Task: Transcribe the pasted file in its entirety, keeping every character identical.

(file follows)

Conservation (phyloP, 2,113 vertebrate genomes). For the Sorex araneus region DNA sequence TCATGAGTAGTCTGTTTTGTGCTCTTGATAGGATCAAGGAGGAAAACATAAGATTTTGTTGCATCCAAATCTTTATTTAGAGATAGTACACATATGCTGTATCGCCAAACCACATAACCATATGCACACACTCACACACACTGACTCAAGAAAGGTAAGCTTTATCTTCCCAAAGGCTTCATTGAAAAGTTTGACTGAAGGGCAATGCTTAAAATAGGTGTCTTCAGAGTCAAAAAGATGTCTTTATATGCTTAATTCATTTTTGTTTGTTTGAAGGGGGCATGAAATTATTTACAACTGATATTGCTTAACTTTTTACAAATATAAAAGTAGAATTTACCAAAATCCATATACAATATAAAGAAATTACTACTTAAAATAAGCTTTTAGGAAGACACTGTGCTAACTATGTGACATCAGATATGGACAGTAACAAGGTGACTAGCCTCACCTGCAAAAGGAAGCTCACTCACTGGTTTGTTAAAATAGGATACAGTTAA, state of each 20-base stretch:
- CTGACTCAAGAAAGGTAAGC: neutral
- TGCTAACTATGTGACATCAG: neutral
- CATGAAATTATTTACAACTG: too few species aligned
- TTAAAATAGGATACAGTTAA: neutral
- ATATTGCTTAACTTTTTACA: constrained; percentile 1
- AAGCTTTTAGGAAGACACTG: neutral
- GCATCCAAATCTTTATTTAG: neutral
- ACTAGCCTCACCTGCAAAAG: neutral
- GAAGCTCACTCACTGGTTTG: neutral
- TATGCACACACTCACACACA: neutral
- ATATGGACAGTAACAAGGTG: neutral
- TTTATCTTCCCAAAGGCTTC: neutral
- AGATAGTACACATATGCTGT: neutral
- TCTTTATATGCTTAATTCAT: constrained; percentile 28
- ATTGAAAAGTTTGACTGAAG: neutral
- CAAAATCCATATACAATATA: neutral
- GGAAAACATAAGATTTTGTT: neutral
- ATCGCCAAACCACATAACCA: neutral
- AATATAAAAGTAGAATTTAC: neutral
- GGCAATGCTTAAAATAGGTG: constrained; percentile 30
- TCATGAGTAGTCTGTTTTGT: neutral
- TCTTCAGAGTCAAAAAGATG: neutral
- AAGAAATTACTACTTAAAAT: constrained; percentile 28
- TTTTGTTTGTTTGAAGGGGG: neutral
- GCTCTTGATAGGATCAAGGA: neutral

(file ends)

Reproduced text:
Conservation (phyloP, 2,113 vertebrate genomes). For the Sorex araneus region DNA sequence TCATGAGTAGTCTGTTTTGTGCTCTTGATAGGATCAAGGAGGAAAACATAAGATTTTGTTGCATCCAAATCTTTATTTAGAGATAGTACACATATGCTGTATCGCCAAACCACATAACCATATGCACACACTCACACACACTGACTCAAGAAAGGTAAGCTTTATCTTCCCAAAGGCTTCATTGAAAAGTTTGACTGAAGGGCAATGCTTAAAATAGGTGTCTTCAGAGTCAAAAAGATGTCTTTATATGCTTAATTCATTTTTGTTTGTTTGAAGGGGGCATGAAATTATTTACAACTGATATTGCTTAACTTTTTACAAATATAAAAGTAGAATTTACCAAAATCCATATACAATATAAAGAAATTACTACTTAAAATAAGCTTTTAGGAAGACACTGTGCTAACTATGTGACATCAGATATGGACAGTAACAAGGTGACTAGCCTCACCTGCAAAAGGAAGCTCACTCACTGGTTTGTTAAAATAGGATACAGTTAA, state of each 20-base stretch:
- CTGACTCAAGAAAGGTAAGC: neutral
- TGCTAACTATGTGACATCAG: neutral
- CATGAAATTATTTACAACTG: too few species aligned
- TTAAAATAGGATACAGTTAA: neutral
- ATATTGCTTAACTTTTTACA: constrained; percentile 1
- AAGCTTTTAGGAAGACACTG: neutral
- GCATCCAAATCTTTATTTAG: neutral
- ACTAGCCTCACCTGCAAAAG: neutral
- GAAGCTCACTCACTGGTTTG: neutral
- TATGCACACACTCACACACA: neutral
- ATATGGACAGTAACAAGGTG: neutral
- TTTATCTTCCCAAAGGCTTC: neutral
- AGATAGTACACATATGCTGT: neutral
- TCTTTATATGCTTAATTCAT: constrained; percentile 28
- ATTGAAAAGTTTGACTGAAG: neutral
- CAAAATCCATATACAATATA: neutral
- GGAAAACATAAGATTTTGTT: neutral
- ATCGCCAAACCACATAACCA: neutral
- AATATAAAAGTAGAATTTAC: neutral
- GGCAATGCTTAAAATAGGTG: constrained; percentile 30
- TCATGAGTAGTCTGTTTTGT: neutral
- TCTTCAGAGTCAAAAAGATG: neutral
- AAGAAATTACTACTTAAAAT: constrained; percentile 28
- TTTTGTTTGTTTGAAGGGGG: neutral
- GCTCTTGATAGGATCAAGGA: neutral